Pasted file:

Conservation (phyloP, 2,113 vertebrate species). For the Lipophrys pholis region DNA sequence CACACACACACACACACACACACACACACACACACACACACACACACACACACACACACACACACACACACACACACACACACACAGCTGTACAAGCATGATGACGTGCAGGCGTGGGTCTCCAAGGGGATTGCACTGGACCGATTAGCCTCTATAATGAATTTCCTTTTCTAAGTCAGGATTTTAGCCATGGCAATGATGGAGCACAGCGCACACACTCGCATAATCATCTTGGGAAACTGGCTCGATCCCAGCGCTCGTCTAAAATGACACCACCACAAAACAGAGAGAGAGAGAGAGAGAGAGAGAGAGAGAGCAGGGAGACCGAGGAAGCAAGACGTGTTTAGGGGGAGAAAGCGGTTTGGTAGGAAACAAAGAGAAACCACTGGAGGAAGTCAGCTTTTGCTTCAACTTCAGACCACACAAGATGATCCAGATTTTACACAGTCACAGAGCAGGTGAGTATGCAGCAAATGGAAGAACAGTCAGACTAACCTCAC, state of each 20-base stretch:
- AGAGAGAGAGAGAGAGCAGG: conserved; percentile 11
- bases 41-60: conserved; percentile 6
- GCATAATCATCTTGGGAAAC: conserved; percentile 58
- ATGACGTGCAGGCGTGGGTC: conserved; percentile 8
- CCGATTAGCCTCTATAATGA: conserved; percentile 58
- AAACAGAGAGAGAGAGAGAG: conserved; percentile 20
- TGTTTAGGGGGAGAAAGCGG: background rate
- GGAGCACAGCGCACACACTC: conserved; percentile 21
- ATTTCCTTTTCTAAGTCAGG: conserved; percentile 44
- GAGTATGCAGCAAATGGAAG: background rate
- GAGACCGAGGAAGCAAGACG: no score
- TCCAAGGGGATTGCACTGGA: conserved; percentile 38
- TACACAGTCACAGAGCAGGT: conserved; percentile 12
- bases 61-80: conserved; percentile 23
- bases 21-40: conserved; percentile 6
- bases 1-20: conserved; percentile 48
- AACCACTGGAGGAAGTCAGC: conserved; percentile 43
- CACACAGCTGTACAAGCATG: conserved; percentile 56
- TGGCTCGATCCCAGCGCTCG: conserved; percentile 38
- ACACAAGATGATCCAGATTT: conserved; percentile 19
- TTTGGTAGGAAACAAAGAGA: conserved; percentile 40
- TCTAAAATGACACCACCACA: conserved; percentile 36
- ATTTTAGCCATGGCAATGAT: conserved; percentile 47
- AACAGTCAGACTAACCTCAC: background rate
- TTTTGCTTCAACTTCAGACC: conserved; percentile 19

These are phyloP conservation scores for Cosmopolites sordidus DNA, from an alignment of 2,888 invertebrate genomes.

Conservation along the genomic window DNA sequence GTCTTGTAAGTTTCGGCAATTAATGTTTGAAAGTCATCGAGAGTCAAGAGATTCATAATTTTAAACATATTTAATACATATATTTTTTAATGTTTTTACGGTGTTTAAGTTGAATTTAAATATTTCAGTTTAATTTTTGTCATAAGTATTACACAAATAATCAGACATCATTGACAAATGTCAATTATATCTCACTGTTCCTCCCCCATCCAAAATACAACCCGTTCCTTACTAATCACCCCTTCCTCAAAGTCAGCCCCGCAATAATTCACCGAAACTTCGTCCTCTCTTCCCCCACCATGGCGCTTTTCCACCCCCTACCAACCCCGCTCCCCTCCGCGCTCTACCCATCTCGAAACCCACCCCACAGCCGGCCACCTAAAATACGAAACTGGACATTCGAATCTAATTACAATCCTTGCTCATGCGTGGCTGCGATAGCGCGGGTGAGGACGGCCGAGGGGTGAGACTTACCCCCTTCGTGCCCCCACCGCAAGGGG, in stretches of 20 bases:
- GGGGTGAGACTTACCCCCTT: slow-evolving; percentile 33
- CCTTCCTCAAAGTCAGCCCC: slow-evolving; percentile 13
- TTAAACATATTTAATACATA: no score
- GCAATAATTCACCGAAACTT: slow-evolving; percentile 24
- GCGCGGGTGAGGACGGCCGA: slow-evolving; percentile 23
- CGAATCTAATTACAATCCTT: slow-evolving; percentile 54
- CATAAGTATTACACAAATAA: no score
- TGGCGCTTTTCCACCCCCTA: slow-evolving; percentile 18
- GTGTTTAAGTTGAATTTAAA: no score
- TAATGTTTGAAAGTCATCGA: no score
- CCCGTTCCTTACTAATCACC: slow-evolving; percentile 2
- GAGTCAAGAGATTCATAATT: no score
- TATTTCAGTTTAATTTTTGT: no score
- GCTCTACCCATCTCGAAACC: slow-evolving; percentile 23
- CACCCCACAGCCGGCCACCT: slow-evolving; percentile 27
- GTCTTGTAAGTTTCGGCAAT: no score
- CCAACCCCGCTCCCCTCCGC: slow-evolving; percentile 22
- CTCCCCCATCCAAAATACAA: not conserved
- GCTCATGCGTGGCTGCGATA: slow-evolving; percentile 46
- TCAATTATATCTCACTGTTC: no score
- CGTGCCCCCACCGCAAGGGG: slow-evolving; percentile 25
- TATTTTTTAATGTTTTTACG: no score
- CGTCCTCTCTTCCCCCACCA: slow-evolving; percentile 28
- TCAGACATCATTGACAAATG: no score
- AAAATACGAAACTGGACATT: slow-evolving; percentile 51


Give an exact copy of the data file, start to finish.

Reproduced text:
Conservation (phyloP, 2,113 vertebrate species). For the Lipophrys pholis region DNA sequence CACACACACACACACACACACACACACACACACACACACACACACACACACACACACACACACACACACACACACACACACACACAGCTGTACAAGCATGATGACGTGCAGGCGTGGGTCTCCAAGGGGATTGCACTGGACCGATTAGCCTCTATAATGAATTTCCTTTTCTAAGTCAGGATTTTAGCCATGGCAATGATGGAGCACAGCGCACACACTCGCATAATCATCTTGGGAAACTGGCTCGATCCCAGCGCTCGTCTAAAATGACACCACCACAAAACAGAGAGAGAGAGAGAGAGAGAGAGAGAGAGAGCAGGGAGACCGAGGAAGCAAGACGTGTTTAGGGGGAGAAAGCGGTTTGGTAGGAAACAAAGAGAAACCACTGGAGGAAGTCAGCTTTTGCTTCAACTTCAGACCACACAAGATGATCCAGATTTTACACAGTCACAGAGCAGGTGAGTATGCAGCAAATGGAAGAACAGTCAGACTAACCTCAC, state of each 20-base stretch:
- AGAGAGAGAGAGAGAGCAGG: conserved; percentile 11
- bases 41-60: conserved; percentile 6
- GCATAATCATCTTGGGAAAC: conserved; percentile 58
- ATGACGTGCAGGCGTGGGTC: conserved; percentile 8
- CCGATTAGCCTCTATAATGA: conserved; percentile 58
- AAACAGAGAGAGAGAGAGAG: conserved; percentile 20
- TGTTTAGGGGGAGAAAGCGG: background rate
- GGAGCACAGCGCACACACTC: conserved; percentile 21
- ATTTCCTTTTCTAAGTCAGG: conserved; percentile 44
- GAGTATGCAGCAAATGGAAG: background rate
- GAGACCGAGGAAGCAAGACG: no score
- TCCAAGGGGATTGCACTGGA: conserved; percentile 38
- TACACAGTCACAGAGCAGGT: conserved; percentile 12
- bases 61-80: conserved; percentile 23
- bases 21-40: conserved; percentile 6
- bases 1-20: conserved; percentile 48
- AACCACTGGAGGAAGTCAGC: conserved; percentile 43
- CACACAGCTGTACAAGCATG: conserved; percentile 56
- TGGCTCGATCCCAGCGCTCG: conserved; percentile 38
- ACACAAGATGATCCAGATTT: conserved; percentile 19
- TTTGGTAGGAAACAAAGAGA: conserved; percentile 40
- TCTAAAATGACACCACCACA: conserved; percentile 36
- ATTTTAGCCATGGCAATGAT: conserved; percentile 47
- AACAGTCAGACTAACCTCAC: background rate
- TTTTGCTTCAACTTCAGACC: conserved; percentile 19

These are phyloP conservation scores for Cosmopolites sordidus DNA, from an alignment of 2,888 invertebrate genomes.

Conservation along the genomic window DNA sequence GTCTTGTAAGTTTCGGCAATTAATGTTTGAAAGTCATCGAGAGTCAAGAGATTCATAATTTTAAACATATTTAATACATATATTTTTTAATGTTTTTACGGTGTTTAAGTTGAATTTAAATATTTCAGTTTAATTTTTGTCATAAGTATTACACAAATAATCAGACATCATTGACAAATGTCAATTATATCTCACTGTTCCTCCCCCATCCAAAATACAACCCGTTCCTTACTAATCACCCCTTCCTCAAAGTCAGCCCCGCAATAATTCACCGAAACTTCGTCCTCTCTTCCCCCACCATGGCGCTTTTCCACCCCCTACCAACCCCGCTCCCCTCCGCGCTCTACCCATCTCGAAACCCACCCCACAGCCGGCCACCTAAAATACGAAACTGGACATTCGAATCTAATTACAATCCTTGCTCATGCGTGGCTGCGATAGCGCGGGTGAGGACGGCCGAGGGGTGAGACTTACCCCCTTCGTGCCCCCACCGCAAGGGG, in stretches of 20 bases:
- GGGGTGAGACTTACCCCCTT: slow-evolving; percentile 33
- CCTTCCTCAAAGTCAGCCCC: slow-evolving; percentile 13
- TTAAACATATTTAATACATA: no score
- GCAATAATTCACCGAAACTT: slow-evolving; percentile 24
- GCGCGGGTGAGGACGGCCGA: slow-evolving; percentile 23
- CGAATCTAATTACAATCCTT: slow-evolving; percentile 54
- CATAAGTATTACACAAATAA: no score
- TGGCGCTTTTCCACCCCCTA: slow-evolving; percentile 18
- GTGTTTAAGTTGAATTTAAA: no score
- TAATGTTTGAAAGTCATCGA: no score
- CCCGTTCCTTACTAATCACC: slow-evolving; percentile 2
- GAGTCAAGAGATTCATAATT: no score
- TATTTCAGTTTAATTTTTGT: no score
- GCTCTACCCATCTCGAAACC: slow-evolving; percentile 23
- CACCCCACAGCCGGCCACCT: slow-evolving; percentile 27
- GTCTTGTAAGTTTCGGCAAT: no score
- CCAACCCCGCTCCCCTCCGC: slow-evolving; percentile 22
- CTCCCCCATCCAAAATACAA: not conserved
- GCTCATGCGTGGCTGCGATA: slow-evolving; percentile 46
- TCAATTATATCTCACTGTTC: no score
- CGTGCCCCCACCGCAAGGGG: slow-evolving; percentile 25
- TATTTTTTAATGTTTTTACG: no score
- CGTCCTCTCTTCCCCCACCA: slow-evolving; percentile 28
- TCAGACATCATTGACAAATG: no score
- AAAATACGAAACTGGACATT: slow-evolving; percentile 51